Use Equity Based Financing to exchange shares in your company for an investment with no repayment obligations.
– Confirm the best form of funding
– Learn about useful terms
– Avoid problems down the road
The legal behind equity
Equity financing is a method of raising capital by issuing stock in your company to investors. In exchange for the investment, the shareholders receive ownership interests in the company. If you’re starting a business, and are looking for an alternative to taking out a loan, equity financing is a solid option. Stock is a type of equity that’s commonly referred to as an equity investment. When investors buys stock as an equity investment, they’re expecting its value to increase and to derive income from its dividends or the profit you make from its sale (called capital gains).
Common investors of equity include friends and family, venture capitalists, and angel investors. Equity financing is a useful way to fund your business, provided you have the right type of business. Although it can be an alternative to bootstrapping or debt financing, there’s more to it than that. Be sure to consult a qualified equity lawyer before entering into equity financing.
Confirm the best form of funding
There are other attractive options for companies – such as convertible notes – and a lawyer can assess if those sources suit your business better.
Learn about useful terms
An experienced lawyer has assisted startups with this process already and can suggest terms that have worked in the past.
Avoid problems down the road
By handling fundraising on your own, there’s a much greater chance of messing it up. Using an equity lawyer alleviates that concern, and we’re sure you’ll enjoy working with your equity lawyer at LawTrades.
Do I need an equity lawyer to help my company with equity financing?
Equity financing is complex stuff. The documents used are typically filled with legal and investing terminology, making it hard for regular people to understand. Working with an experienced business lawyer will enable you to understand the financing agreements your company enters into and assure that the deal makes sense for your business.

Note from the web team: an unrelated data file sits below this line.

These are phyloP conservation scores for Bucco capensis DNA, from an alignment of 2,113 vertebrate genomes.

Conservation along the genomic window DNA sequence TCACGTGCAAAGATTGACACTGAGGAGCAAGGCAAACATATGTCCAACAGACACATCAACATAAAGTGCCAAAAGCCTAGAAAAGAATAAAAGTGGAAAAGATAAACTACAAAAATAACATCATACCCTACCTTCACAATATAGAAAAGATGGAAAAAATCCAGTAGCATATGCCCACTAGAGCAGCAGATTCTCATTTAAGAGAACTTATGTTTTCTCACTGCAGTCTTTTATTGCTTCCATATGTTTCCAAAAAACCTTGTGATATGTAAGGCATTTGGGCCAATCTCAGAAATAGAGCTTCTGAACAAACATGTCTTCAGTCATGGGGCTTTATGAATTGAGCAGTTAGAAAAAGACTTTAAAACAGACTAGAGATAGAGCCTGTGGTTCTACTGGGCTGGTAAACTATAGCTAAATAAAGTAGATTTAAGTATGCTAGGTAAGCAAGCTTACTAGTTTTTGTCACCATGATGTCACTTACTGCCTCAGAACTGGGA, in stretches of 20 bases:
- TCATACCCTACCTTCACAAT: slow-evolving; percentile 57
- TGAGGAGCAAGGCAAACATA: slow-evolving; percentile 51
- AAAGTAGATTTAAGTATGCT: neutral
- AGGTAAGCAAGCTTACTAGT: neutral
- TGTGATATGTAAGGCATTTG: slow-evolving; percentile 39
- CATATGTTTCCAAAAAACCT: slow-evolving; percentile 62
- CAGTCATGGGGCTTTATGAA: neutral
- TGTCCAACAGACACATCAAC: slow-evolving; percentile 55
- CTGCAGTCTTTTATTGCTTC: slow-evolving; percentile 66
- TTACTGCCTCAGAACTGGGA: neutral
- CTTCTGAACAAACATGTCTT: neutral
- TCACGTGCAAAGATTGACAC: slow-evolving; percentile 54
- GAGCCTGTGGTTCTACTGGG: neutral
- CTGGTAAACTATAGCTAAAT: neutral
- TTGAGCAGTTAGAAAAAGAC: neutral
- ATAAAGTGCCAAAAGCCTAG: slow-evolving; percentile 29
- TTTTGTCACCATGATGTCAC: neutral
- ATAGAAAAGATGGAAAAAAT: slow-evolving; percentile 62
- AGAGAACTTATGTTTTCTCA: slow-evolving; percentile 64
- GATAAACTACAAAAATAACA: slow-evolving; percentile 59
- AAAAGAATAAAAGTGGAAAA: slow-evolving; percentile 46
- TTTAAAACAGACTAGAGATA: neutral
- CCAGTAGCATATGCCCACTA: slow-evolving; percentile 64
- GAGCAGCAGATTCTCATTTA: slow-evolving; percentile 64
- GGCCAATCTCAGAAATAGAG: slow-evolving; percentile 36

Should my company raise funds by equity financing or convertible notes?
Both forms of fundraising have pros and cons and a skilled equity attorney is the best to gauge which route is most appropriate for your company. Equity financing allows you to raise funds without tying yourself down with the obligation to pay back a specific amount of money to investors at a specific time in the future. On the other hand, convertible notes allow you to retain control and ownership of your business, but require repayment. In terms of ease, a convertible note is certainly preferred over equity financing as it can be written in just a few pages whereas drafting an equity agreement requires due diligence, valuation assessment, SEC compliance, and negotiation.
What is a term sheet?
A term sheet is a document which outlines the general terms of a financing agreement between a business and an investor. It essentially serves as a blueprint for the final agreement between the parties, as well as a formal investment contract that documents the arrangement. The key offerings include amount raised, price per share, pre-money valuation, liquidation preference and more.
What is an angel investor? A venture capitalist?
An angel investor is typically a high net worth individual who provides an emerging company with capital, in exchange for equity (ownership) or convertible debt. On average, angel investors receive about a 15% post-seed equity position in startup companies. This percentage can be a bit higher or lower depending on the circumstances and negotiations. Venture capitalists (“VCs”) are individuals or firms that manage funds set aside to invest in new businesses. Modern VCs tend to focus on young, high-growth companies, which are usually tech startups. This type of equity investor differs from friends and family and angel investors in that they are usually only interested in high value investments.
Do I have to report equity financing to the U.S. Securities and Exchange Commission (SEC)?
Certain forms of equity financing are required to be registered with the SEC. A lawyer can help you with this potential reporting requirement.
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